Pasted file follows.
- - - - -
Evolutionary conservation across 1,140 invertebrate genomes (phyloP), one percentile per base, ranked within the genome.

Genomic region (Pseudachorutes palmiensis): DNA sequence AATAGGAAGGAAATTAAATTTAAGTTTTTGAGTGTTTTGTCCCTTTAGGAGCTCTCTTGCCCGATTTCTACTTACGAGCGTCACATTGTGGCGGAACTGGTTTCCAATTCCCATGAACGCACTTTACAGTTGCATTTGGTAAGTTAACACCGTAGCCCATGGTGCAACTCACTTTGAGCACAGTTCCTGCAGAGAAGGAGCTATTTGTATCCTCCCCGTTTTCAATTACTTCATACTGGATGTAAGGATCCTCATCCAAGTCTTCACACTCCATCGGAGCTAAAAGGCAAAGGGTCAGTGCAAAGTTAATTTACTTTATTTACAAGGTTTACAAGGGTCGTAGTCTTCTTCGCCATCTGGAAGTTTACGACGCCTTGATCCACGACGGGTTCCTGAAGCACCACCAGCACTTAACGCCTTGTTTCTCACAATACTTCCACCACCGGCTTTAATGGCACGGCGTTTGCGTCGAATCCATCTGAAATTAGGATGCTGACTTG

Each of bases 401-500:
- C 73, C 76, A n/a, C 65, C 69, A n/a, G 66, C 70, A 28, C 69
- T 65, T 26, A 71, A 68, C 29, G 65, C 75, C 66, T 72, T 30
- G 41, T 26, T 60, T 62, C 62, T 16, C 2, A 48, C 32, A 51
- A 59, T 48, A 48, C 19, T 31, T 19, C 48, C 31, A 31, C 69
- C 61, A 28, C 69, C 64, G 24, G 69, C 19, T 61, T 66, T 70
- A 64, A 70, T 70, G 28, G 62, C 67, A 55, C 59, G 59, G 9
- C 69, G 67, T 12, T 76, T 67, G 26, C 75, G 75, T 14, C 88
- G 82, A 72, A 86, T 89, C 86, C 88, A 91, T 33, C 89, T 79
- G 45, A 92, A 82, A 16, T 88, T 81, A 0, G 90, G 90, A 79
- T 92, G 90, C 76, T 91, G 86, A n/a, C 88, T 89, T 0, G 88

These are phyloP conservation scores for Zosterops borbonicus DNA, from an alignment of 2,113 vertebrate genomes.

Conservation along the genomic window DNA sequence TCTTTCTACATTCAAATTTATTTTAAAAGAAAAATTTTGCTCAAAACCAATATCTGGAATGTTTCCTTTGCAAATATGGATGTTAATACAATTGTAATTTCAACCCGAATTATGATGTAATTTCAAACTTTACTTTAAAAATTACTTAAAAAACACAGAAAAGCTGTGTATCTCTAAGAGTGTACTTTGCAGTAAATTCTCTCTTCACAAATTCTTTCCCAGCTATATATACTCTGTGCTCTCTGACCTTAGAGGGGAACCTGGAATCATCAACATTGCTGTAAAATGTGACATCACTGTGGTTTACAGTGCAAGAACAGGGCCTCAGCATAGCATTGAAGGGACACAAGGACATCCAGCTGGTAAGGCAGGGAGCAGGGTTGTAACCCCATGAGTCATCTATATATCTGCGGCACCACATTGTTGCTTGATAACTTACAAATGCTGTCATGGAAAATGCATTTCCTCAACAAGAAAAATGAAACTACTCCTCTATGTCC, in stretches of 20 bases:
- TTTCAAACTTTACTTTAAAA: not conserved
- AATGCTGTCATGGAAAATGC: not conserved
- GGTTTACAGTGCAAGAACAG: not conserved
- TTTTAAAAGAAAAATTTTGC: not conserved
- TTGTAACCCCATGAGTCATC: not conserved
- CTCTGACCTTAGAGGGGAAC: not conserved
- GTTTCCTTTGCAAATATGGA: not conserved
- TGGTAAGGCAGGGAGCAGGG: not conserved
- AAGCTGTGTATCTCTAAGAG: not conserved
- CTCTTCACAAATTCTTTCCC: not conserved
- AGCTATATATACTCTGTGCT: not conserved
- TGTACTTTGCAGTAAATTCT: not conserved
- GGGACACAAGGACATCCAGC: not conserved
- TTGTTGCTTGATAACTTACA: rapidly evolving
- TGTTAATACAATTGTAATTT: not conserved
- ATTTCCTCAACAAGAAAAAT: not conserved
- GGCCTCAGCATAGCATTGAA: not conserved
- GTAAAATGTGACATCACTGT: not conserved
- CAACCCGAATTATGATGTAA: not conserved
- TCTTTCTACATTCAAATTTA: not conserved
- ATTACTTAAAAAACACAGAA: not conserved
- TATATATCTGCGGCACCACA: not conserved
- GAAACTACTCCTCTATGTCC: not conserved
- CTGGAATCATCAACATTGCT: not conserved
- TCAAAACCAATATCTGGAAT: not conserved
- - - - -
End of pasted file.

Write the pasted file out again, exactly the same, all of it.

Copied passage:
Evolutionary conservation across 1,140 invertebrate genomes (phyloP), one percentile per base, ranked within the genome.

Genomic region (Pseudachorutes palmiensis): DNA sequence AATAGGAAGGAAATTAAATTTAAGTTTTTGAGTGTTTTGTCCCTTTAGGAGCTCTCTTGCCCGATTTCTACTTACGAGCGTCACATTGTGGCGGAACTGGTTTCCAATTCCCATGAACGCACTTTACAGTTGCATTTGGTAAGTTAACACCGTAGCCCATGGTGCAACTCACTTTGAGCACAGTTCCTGCAGAGAAGGAGCTATTTGTATCCTCCCCGTTTTCAATTACTTCATACTGGATGTAAGGATCCTCATCCAAGTCTTCACACTCCATCGGAGCTAAAAGGCAAAGGGTCAGTGCAAAGTTAATTTACTTTATTTACAAGGTTTACAAGGGTCGTAGTCTTCTTCGCCATCTGGAAGTTTACGACGCCTTGATCCACGACGGGTTCCTGAAGCACCACCAGCACTTAACGCCTTGTTTCTCACAATACTTCCACCACCGGCTTTAATGGCACGGCGTTTGCGTCGAATCCATCTGAAATTAGGATGCTGACTTG

Each of bases 401-500:
- C 73, C 76, A n/a, C 65, C 69, A n/a, G 66, C 70, A 28, C 69
- T 65, T 26, A 71, A 68, C 29, G 65, C 75, C 66, T 72, T 30
- G 41, T 26, T 60, T 62, C 62, T 16, C 2, A 48, C 32, A 51
- A 59, T 48, A 48, C 19, T 31, T 19, C 48, C 31, A 31, C 69
- C 61, A 28, C 69, C 64, G 24, G 69, C 19, T 61, T 66, T 70
- A 64, A 70, T 70, G 28, G 62, C 67, A 55, C 59, G 59, G 9
- C 69, G 67, T 12, T 76, T 67, G 26, C 75, G 75, T 14, C 88
- G 82, A 72, A 86, T 89, C 86, C 88, A 91, T 33, C 89, T 79
- G 45, A 92, A 82, A 16, T 88, T 81, A 0, G 90, G 90, A 79
- T 92, G 90, C 76, T 91, G 86, A n/a, C 88, T 89, T 0, G 88

These are phyloP conservation scores for Zosterops borbonicus DNA, from an alignment of 2,113 vertebrate genomes.

Conservation along the genomic window DNA sequence TCTTTCTACATTCAAATTTATTTTAAAAGAAAAATTTTGCTCAAAACCAATATCTGGAATGTTTCCTTTGCAAATATGGATGTTAATACAATTGTAATTTCAACCCGAATTATGATGTAATTTCAAACTTTACTTTAAAAATTACTTAAAAAACACAGAAAAGCTGTGTATCTCTAAGAGTGTACTTTGCAGTAAATTCTCTCTTCACAAATTCTTTCCCAGCTATATATACTCTGTGCTCTCTGACCTTAGAGGGGAACCTGGAATCATCAACATTGCTGTAAAATGTGACATCACTGTGGTTTACAGTGCAAGAACAGGGCCTCAGCATAGCATTGAAGGGACACAAGGACATCCAGCTGGTAAGGCAGGGAGCAGGGTTGTAACCCCATGAGTCATCTATATATCTGCGGCACCACATTGTTGCTTGATAACTTACAAATGCTGTCATGGAAAATGCATTTCCTCAACAAGAAAAATGAAACTACTCCTCTATGTCC, in stretches of 20 bases:
- TTTCAAACTTTACTTTAAAA: not conserved
- AATGCTGTCATGGAAAATGC: not conserved
- GGTTTACAGTGCAAGAACAG: not conserved
- TTTTAAAAGAAAAATTTTGC: not conserved
- TTGTAACCCCATGAGTCATC: not conserved
- CTCTGACCTTAGAGGGGAAC: not conserved
- GTTTCCTTTGCAAATATGGA: not conserved
- TGGTAAGGCAGGGAGCAGGG: not conserved
- AAGCTGTGTATCTCTAAGAG: not conserved
- CTCTTCACAAATTCTTTCCC: not conserved
- AGCTATATATACTCTGTGCT: not conserved
- TGTACTTTGCAGTAAATTCT: not conserved
- GGGACACAAGGACATCCAGC: not conserved
- TTGTTGCTTGATAACTTACA: rapidly evolving
- TGTTAATACAATTGTAATTT: not conserved
- ATTTCCTCAACAAGAAAAAT: not conserved
- GGCCTCAGCATAGCATTGAA: not conserved
- GTAAAATGTGACATCACTGT: not conserved
- CAACCCGAATTATGATGTAA: not conserved
- TCTTTCTACATTCAAATTTA: not conserved
- ATTACTTAAAAAACACAGAA: not conserved
- TATATATCTGCGGCACCACA: not conserved
- GAAACTACTCCTCTATGTCC: not conserved
- CTGGAATCATCAACATTGCT: not conserved
- TCAAAACCAATATCTGGAAT: not conserved